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Field Report: Coffee with Nelson Chaves

A couple of weeks ago Harris (Wholesale Manager & Educator) joined Xavier (Co-founder & Green Buyer) for an origin trip down to Colombia! While there, the two spent time with several of our producing partners. Harris had a special encounter with Nelson Chaves though– one of our favorite producers for his amazing coffees and his affinity for his Chicago Bears hat. To celebrate their connection, Harris wrote the following op-ed outlining the visit. Enjoy!  

Field Report: Yacuanquer, Colombia

Like a lot of us traveling to family or friends' this season, Xavier (our co-owner and green buyer) is visiting the homes of our coffee family. Exercising our direct trade philosophies, X is currently in Ethiopia. Just a couple weeks ago, he was in Colombia, the heart of some of our longest standing relationship. Xavier stopped back by Chicago briefly in between the stints leaving us with the following story and images:

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"Field Report: Yacuanquer, Colombia

Let's go back to the future (or past). It was 2016 when I first met Nelson Chavez. Then, Nelson Chavez struck me as most producers in Narino do; he was laid back, humble and somewhat skeptical of my fellow travelers and I’s presence. But still being (somewhat reluctantly) hospitable, he showed us his work sharing what it means to him and farm aids.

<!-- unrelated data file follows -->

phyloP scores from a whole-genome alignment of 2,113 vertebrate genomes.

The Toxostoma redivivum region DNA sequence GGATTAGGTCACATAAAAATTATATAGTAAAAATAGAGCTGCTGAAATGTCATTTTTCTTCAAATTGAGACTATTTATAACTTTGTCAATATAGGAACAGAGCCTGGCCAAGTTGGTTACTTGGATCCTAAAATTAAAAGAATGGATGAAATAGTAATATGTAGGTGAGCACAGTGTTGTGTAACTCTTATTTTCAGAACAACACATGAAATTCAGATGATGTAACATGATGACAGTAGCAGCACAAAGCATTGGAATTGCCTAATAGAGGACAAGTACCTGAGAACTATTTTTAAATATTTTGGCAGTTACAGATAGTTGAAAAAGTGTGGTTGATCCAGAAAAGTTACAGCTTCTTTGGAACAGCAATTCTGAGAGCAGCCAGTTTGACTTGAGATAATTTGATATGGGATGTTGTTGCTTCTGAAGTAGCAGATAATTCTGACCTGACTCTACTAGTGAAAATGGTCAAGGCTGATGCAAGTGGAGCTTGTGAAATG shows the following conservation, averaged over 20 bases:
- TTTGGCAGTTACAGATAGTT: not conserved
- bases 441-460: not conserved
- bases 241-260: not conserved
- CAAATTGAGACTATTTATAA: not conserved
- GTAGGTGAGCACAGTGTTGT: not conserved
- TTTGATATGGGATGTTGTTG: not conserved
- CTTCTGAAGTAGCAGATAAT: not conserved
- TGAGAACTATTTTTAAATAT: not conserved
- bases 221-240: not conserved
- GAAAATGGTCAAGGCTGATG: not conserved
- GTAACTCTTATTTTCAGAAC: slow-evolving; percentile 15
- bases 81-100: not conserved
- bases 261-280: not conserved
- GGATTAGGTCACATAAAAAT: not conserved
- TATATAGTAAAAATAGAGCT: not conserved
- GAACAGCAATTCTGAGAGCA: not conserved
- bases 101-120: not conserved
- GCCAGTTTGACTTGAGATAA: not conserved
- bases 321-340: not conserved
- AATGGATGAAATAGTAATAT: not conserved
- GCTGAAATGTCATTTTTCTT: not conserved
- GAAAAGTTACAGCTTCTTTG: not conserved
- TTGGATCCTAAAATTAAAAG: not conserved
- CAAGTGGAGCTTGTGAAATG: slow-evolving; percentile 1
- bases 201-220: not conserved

The setting dominated my first impression of Yacunquer. It is majestic; a hybrid of Shangrila and a J.R.R. Tolkien novel, it’s definitely cinematic from sunup to sundown. There, Nelson’s farm, La Esperanza, is by far one of the steepest climbs I have ever managed to scale. I climbed slowly losing my breath at every step-- all the way up--, unlike Nelson who I witnessed ascend to the summit as if he levitated to the top without breaking a single drop of sweat.

Now, three years later (or present), I’ve seen Nelson grow, not only with his operation but also in the warmness. Seeming less skeptical and more optimistic all the while breaking side smiles as one does when surrounded by people he truly cares about. This to me, this development, is the meaning of the honest, equitable relationship coffee." -X

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Enjoy the following photo-essay and commentary for a visual of Yacunquer's majesty:

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Farm Gate! Literally, we pull up, and it was as if the gate opened to another dimension, nirvana, a place where peace and beauty both live in perfect harmony. Wish you were here! -X

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In Yacuanquer, there aren't too many places where most folks can stay. Lucky for us, we connected with some of the most hospitable farmers that let us stay in these sweet little cabins where the background noises are composed of birds, dogs, and a waterfall. -X

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Farm pups! -X

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Heaven is a place on Earth! -X

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These clay objects were found on site, which is possible to be an ancient tomb. Yacuanquer stands for “land of the tomb and sepulcher” in Quechua (the language of the Inca empire) which makes sense why they find clay pottery and bones in these parts. -X